In just three minutes, a person named Stella replied with multiple text messages that seemed to be copied and pasted. These texts contain the job description.
The job involved helping “Digital Logic sellers boost their product sales”. The tasks wouldn’t take more than an hour and if you finished them for five consecutive days, you’d get paid €750 in Tether, a cryptocurrency linked to the US dollar.
“Reddit, a site where people share news and stories, has many users who’ve been tricked by something called a ‘task scam’. In these scams, a website or app promises you can make money by doing simple things like watching a video or liking a post. But there’s a catch – you can only do a few tasks before they ask you to upgrade your account,” as explained by a Reddit moderator.
Pay money to get money
“In our job’s first week of training, we had to press a button to place orders and got paid 0.6% of the app’s price for each order. We had to order 45 apps, which included everything from Facebook to Pokémon Go, to finish our daily tasks.
According to Digital Logic’s platform, we made $40 (€38) in less than 15 minutes.
Stella, our contact person, said the tasks were a lot like clicking ads on websites and mobile games that pay you after you click and watch the ads.”
“After training for a week, we had to message a customer service person on Telegram to receive a surprise bonus of $30 (€29). This brought our account balance to $70 (€66). Stella, our contact, asked us to create a digital currency wallet to withdraw the money from Digital Logic’s website.”
“Stella explained that because their platform is used worldwide, they use a digital wallet to keep everyone’s money safe. She suggested we download Bitget, a popular platform for trading digital currencies. Stella also told us we needed to deposit $30 into our Digital Logic account to move on to the next set of tasks.
She explained that we needed to put money into the account because the product data was linked to the real-time data of the Digital Logic platform. This is why a deposit is needed to create real money flow data.”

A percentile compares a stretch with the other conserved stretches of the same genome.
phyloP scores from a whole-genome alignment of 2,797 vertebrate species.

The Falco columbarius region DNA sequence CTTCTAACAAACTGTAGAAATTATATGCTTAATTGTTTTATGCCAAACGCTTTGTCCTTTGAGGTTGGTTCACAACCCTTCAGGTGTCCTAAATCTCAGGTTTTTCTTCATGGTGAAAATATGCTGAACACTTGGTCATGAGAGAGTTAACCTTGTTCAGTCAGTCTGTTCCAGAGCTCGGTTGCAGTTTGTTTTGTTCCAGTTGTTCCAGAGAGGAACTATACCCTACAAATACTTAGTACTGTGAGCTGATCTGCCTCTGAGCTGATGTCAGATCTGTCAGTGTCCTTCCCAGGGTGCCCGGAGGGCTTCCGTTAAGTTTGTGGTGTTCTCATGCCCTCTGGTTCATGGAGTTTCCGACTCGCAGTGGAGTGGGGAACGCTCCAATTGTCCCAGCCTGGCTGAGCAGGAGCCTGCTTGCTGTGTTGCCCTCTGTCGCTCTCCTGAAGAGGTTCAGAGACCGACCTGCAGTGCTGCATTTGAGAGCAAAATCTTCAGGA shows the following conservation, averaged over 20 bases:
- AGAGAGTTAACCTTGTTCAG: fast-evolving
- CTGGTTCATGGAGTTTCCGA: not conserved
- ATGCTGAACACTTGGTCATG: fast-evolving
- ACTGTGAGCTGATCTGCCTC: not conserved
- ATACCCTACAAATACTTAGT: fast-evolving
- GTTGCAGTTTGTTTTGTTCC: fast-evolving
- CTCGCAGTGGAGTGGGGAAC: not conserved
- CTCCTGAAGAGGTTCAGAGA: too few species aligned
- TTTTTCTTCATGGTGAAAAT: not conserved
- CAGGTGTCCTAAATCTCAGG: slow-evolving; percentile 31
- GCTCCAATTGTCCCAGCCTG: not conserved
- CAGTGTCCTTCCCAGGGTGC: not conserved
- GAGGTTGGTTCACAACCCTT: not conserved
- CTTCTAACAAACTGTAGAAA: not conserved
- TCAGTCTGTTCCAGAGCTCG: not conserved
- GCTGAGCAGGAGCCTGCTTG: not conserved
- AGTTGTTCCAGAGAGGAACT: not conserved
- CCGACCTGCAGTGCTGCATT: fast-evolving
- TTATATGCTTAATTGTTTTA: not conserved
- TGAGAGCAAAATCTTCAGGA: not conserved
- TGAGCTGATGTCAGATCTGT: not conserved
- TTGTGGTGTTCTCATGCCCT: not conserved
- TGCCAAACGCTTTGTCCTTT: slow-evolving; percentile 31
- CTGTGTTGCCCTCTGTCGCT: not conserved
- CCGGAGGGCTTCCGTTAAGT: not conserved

She said that you need to work for five days in a row to get a basic pay of about €759.
Euronews Next contacted experts looking into this scam. They confirmed that Digital Logic is involved in a network of scams.
How can anyone fall into a scam?
Stuart McFadden, who started the company Refundee that helps recover money lost to fraud, said that most people who come to him for help are trying to find a job.
He explained that many people are urgently looking for work right now and there’s a lot of information on the internet about part-time jobs. People also prefer to work from home, so it feels more usual to have a job where you do tasks remotely and get paid for it, he said.
“The most common scam we see is cryptocurrency scams, and [task scams are] now the second most common scam we see,” he said.
The expert on refunds said that fraudsters would initially allow you to take out money to gain your trust and get you addicted.
He explained that it’s somewhat addictive because you think, ‘I’m just spending £30 (€35), and all I’m doing is these tasks and now I have £40 (€46)’. You witness it all happening in real time and everything seems to be going as you expected.
In truth, the money doesn’t actually move from cryptocurrency wallets to the accounts of workers. Instead, it ends up in the fraudsters’ accounts.
At first, the tasks only need you to put in a small amount of your own money – like the task Stella asked for. But as time passes, the scammers ask for more money, which makes the tasks more difficult to finish.
In a chat conversation, a company named Golden Egg, which is a client of Refundee asked for a deposit of more than £17,000 (€19,560) to complete the 38th task out of a total of 40 tasks. This deposit would supposedly allow the person to receive a salary of over £11,000 (€12,650).
An upset employee asked what would happen if they couldn’t deposit the money because it was too much. Stella, the customer service representative, responded by saying that they needed to finish all 40 tasks and then they could withdraw the money to their account in about 5 to 15 minutes.